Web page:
Why It’s So Challenging to Land Upright on the Moon

When the robotic lander Odysseus last month became the first American-built spacecraft to touch down on the moon in more than 50 years, it toppled over at an angle. That limited the amount of science it could do at the lunar surface, because its antennas and solar panels were not pointed in the correct directions.

Just a month earlier, another spacecraft, the Smart Lander for Investigating Moon, or SLIM, sent by the Japanese space agency, had also tipped during landing, ending up on its head.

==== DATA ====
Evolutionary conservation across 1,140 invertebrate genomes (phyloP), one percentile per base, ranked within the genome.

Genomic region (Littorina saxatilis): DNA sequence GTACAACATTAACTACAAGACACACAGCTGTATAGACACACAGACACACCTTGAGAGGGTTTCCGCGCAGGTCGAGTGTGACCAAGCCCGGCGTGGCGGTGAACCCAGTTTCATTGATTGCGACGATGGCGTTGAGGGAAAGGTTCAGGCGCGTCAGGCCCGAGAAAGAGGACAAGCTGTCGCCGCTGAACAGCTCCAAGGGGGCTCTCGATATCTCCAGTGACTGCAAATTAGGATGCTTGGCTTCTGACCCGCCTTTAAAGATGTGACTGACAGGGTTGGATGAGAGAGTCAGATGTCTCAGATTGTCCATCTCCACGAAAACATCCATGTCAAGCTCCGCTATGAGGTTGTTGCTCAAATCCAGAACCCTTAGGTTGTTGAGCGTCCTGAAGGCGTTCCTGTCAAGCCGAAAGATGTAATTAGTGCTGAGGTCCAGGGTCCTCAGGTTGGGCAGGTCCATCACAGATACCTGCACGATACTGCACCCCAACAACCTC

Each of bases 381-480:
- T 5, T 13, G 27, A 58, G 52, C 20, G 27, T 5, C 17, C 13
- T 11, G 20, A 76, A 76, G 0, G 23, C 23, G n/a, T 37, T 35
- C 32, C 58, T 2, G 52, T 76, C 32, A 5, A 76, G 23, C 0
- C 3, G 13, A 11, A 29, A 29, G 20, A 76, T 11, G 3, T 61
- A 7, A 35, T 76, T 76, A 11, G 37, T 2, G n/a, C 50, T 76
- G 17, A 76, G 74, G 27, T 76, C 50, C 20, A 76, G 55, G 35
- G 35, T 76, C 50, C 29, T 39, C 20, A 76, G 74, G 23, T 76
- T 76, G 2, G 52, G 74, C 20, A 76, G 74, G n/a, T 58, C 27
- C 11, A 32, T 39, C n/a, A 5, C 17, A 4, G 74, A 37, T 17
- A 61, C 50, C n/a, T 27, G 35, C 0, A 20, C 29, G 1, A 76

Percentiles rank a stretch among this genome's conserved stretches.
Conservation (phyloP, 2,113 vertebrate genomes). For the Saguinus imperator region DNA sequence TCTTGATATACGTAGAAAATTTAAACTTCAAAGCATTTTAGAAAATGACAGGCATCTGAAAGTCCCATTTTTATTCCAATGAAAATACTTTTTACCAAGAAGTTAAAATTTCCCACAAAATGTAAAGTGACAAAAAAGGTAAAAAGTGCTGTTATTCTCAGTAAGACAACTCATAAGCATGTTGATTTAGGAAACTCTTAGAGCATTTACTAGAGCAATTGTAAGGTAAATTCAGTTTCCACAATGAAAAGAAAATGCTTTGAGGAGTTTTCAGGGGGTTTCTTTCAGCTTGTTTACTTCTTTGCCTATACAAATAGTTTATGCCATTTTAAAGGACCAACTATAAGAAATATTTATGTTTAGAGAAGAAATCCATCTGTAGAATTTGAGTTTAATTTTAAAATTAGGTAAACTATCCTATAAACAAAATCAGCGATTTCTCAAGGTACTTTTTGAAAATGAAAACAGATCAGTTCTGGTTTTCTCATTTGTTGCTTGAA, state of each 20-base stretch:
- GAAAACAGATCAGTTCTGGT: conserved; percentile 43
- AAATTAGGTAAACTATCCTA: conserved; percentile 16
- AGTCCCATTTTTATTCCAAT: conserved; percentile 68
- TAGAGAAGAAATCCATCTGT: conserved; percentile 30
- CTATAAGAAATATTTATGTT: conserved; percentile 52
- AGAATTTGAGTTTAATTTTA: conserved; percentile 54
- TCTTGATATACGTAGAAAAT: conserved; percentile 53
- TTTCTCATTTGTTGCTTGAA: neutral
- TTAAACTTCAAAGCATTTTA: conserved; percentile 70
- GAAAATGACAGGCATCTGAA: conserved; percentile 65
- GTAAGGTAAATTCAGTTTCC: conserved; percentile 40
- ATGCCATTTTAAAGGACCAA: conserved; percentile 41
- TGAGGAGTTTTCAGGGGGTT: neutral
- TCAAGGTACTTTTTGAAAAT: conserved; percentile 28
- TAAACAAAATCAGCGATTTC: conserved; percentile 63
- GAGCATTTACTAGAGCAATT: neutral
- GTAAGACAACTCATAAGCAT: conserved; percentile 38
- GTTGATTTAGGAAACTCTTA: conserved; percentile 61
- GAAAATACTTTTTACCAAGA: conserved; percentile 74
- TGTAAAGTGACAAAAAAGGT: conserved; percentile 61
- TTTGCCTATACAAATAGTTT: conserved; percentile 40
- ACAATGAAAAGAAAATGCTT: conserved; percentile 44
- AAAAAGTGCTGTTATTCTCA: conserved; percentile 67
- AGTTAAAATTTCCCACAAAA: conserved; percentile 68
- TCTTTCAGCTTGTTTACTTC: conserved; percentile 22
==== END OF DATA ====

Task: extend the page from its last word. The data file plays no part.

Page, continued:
Why is there a sudden epidemic of spacecraft rolling on the moon like Olympic gymnasts performing floor routines? Is it really that difficult to land upright there?

On the internet and elsewhere, people pointed to the height of the Odysseus lander — 14 feet from the bottom of the landing feet to the solar arrays at the top — as a contributing factor for its off-kilter touchdown.

Had Intuitive Machines, the maker of Odysseus, made an obvious error in building the spacecraft that way?

The company’s officials provide an engineering rationale for the tall, skinny design, but those internet commenters do have a point.

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